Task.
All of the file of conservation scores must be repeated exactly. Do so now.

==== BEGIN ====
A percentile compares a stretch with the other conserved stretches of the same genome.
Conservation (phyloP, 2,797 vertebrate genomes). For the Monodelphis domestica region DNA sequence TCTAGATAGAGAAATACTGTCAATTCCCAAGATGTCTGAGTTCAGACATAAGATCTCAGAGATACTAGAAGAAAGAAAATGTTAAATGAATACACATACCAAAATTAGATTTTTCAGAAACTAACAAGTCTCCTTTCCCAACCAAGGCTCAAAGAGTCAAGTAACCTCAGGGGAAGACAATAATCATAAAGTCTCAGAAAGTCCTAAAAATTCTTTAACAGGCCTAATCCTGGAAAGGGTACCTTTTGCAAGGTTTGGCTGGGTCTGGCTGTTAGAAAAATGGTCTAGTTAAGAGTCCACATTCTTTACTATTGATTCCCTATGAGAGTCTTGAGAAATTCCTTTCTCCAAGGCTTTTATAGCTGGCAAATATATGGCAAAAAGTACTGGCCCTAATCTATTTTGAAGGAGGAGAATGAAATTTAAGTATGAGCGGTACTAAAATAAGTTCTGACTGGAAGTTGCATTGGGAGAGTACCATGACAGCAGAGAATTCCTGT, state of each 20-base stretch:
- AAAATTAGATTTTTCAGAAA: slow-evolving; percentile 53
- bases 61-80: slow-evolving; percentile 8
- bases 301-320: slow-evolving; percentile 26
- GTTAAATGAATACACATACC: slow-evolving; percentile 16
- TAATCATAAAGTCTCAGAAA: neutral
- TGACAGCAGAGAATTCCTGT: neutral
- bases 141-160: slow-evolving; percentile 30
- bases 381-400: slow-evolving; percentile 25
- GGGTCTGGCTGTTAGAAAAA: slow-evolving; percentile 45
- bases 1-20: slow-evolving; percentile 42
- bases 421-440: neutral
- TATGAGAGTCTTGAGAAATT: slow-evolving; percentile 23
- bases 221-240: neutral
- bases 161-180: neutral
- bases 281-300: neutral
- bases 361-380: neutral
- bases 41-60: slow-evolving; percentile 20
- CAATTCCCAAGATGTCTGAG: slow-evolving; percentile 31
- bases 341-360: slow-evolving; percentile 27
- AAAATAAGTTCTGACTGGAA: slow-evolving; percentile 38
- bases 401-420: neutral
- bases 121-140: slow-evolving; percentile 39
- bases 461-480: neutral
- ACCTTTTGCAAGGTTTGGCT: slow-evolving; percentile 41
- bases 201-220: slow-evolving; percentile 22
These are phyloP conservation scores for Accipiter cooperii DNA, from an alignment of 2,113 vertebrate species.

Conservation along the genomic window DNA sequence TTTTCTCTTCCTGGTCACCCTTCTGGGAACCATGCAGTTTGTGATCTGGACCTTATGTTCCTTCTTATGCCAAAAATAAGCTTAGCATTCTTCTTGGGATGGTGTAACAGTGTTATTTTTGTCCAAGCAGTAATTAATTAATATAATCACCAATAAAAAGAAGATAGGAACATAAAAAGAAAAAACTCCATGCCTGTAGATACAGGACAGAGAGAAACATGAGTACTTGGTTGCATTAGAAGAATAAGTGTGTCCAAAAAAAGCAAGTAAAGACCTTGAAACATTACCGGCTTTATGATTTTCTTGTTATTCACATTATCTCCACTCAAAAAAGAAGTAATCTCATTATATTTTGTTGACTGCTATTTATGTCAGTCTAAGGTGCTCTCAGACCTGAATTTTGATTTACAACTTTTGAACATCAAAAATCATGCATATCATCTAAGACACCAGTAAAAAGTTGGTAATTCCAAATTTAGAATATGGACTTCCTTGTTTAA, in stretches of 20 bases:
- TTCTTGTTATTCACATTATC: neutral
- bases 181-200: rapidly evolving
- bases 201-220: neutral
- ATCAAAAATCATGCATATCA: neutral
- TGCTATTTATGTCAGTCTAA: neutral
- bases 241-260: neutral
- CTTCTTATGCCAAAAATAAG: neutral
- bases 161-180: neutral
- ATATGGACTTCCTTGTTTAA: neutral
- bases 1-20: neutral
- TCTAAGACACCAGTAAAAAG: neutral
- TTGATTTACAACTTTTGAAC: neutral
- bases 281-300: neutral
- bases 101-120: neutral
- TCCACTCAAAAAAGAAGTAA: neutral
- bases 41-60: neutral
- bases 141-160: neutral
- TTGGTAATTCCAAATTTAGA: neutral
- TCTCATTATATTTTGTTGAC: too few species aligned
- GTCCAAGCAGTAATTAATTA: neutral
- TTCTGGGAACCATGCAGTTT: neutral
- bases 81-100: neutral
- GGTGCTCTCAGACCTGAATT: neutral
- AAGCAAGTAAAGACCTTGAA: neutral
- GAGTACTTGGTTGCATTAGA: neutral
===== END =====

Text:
A percentile compares a stretch with the other conserved stretches of the same genome.
Conservation (phyloP, 2,797 vertebrate genomes). For the Monodelphis domestica region DNA sequence TCTAGATAGAGAAATACTGTCAATTCCCAAGATGTCTGAGTTCAGACATAAGATCTCAGAGATACTAGAAGAAAGAAAATGTTAAATGAATACACATACCAAAATTAGATTTTTCAGAAACTAACAAGTCTCCTTTCCCAACCAAGGCTCAAAGAGTCAAGTAACCTCAGGGGAAGACAATAATCATAAAGTCTCAGAAAGTCCTAAAAATTCTTTAACAGGCCTAATCCTGGAAAGGGTACCTTTTGCAAGGTTTGGCTGGGTCTGGCTGTTAGAAAAATGGTCTAGTTAAGAGTCCACATTCTTTACTATTGATTCCCTATGAGAGTCTTGAGAAATTCCTTTCTCCAAGGCTTTTATAGCTGGCAAATATATGGCAAAAAGTACTGGCCCTAATCTATTTTGAAGGAGGAGAATGAAATTTAAGTATGAGCGGTACTAAAATAAGTTCTGACTGGAAGTTGCATTGGGAGAGTACCATGACAGCAGAGAATTCCTGT, state of each 20-base stretch:
- AAAATTAGATTTTTCAGAAA: slow-evolving; percentile 53
- bases 61-80: slow-evolving; percentile 8
- bases 301-320: slow-evolving; percentile 26
- GTTAAATGAATACACATACC: slow-evolving; percentile 16
- TAATCATAAAGTCTCAGAAA: neutral
- TGACAGCAGAGAATTCCTGT: neutral
- bases 141-160: slow-evolving; percentile 30
- bases 381-400: slow-evolving; percentile 25
- GGGTCTGGCTGTTAGAAAAA: slow-evolving; percentile 45
- bases 1-20: slow-evolving; percentile 42
- bases 421-440: neutral
- TATGAGAGTCTTGAGAAATT: slow-evolving; percentile 23
- bases 221-240: neutral
- bases 161-180: neutral
- bases 281-300: neutral
- bases 361-380: neutral
- bases 41-60: slow-evolving; percentile 20
- CAATTCCCAAGATGTCTGAG: slow-evolving; percentile 31
- bases 341-360: slow-evolving; percentile 27
- AAAATAAGTTCTGACTGGAA: slow-evolving; percentile 38
- bases 401-420: neutral
- bases 121-140: slow-evolving; percentile 39
- bases 461-480: neutral
- ACCTTTTGCAAGGTTTGGCT: slow-evolving; percentile 41
- bases 201-220: slow-evolving; percentile 22
These are phyloP conservation scores for Accipiter cooperii DNA, from an alignment of 2,113 vertebrate species.

Conservation along the genomic window DNA sequence TTTTCTCTTCCTGGTCACCCTTCTGGGAACCATGCAGTTTGTGATCTGGACCTTATGTTCCTTCTTATGCCAAAAATAAGCTTAGCATTCTTCTTGGGATGGTGTAACAGTGTTATTTTTGTCCAAGCAGTAATTAATTAATATAATCACCAATAAAAAGAAGATAGGAACATAAAAAGAAAAAACTCCATGCCTGTAGATACAGGACAGAGAGAAACATGAGTACTTGGTTGCATTAGAAGAATAAGTGTGTCCAAAAAAAGCAAGTAAAGACCTTGAAACATTACCGGCTTTATGATTTTCTTGTTATTCACATTATCTCCACTCAAAAAAGAAGTAATCTCATTATATTTTGTTGACTGCTATTTATGTCAGTCTAAGGTGCTCTCAGACCTGAATTTTGATTTACAACTTTTGAACATCAAAAATCATGCATATCATCTAAGACACCAGTAAAAAGTTGGTAATTCCAAATTTAGAATATGGACTTCCTTGTTTAA, in stretches of 20 bases:
- TTCTTGTTATTCACATTATC: neutral
- bases 181-200: rapidly evolving
- bases 201-220: neutral
- ATCAAAAATCATGCATATCA: neutral
- TGCTATTTATGTCAGTCTAA: neutral
- bases 241-260: neutral
- CTTCTTATGCCAAAAATAAG: neutral
- bases 161-180: neutral
- ATATGGACTTCCTTGTTTAA: neutral
- bases 1-20: neutral
- TCTAAGACACCAGTAAAAAG: neutral
- TTGATTTACAACTTTTGAAC: neutral
- bases 281-300: neutral
- bases 101-120: neutral
- TCCACTCAAAAAAGAAGTAA: neutral
- bases 41-60: neutral
- bases 141-160: neutral
- TTGGTAATTCCAAATTTAGA: neutral
- TCTCATTATATTTTGTTGAC: too few species aligned
- GTCCAAGCAGTAATTAATTA: neutral
- TTCTGGGAACCATGCAGTTT: neutral
- bases 81-100: neutral
- GGTGCTCTCAGACCTGAATT: neutral
- AAGCAAGTAAAGACCTTGAA: neutral
- GAGTACTTGGTTGCATTAGA: neutral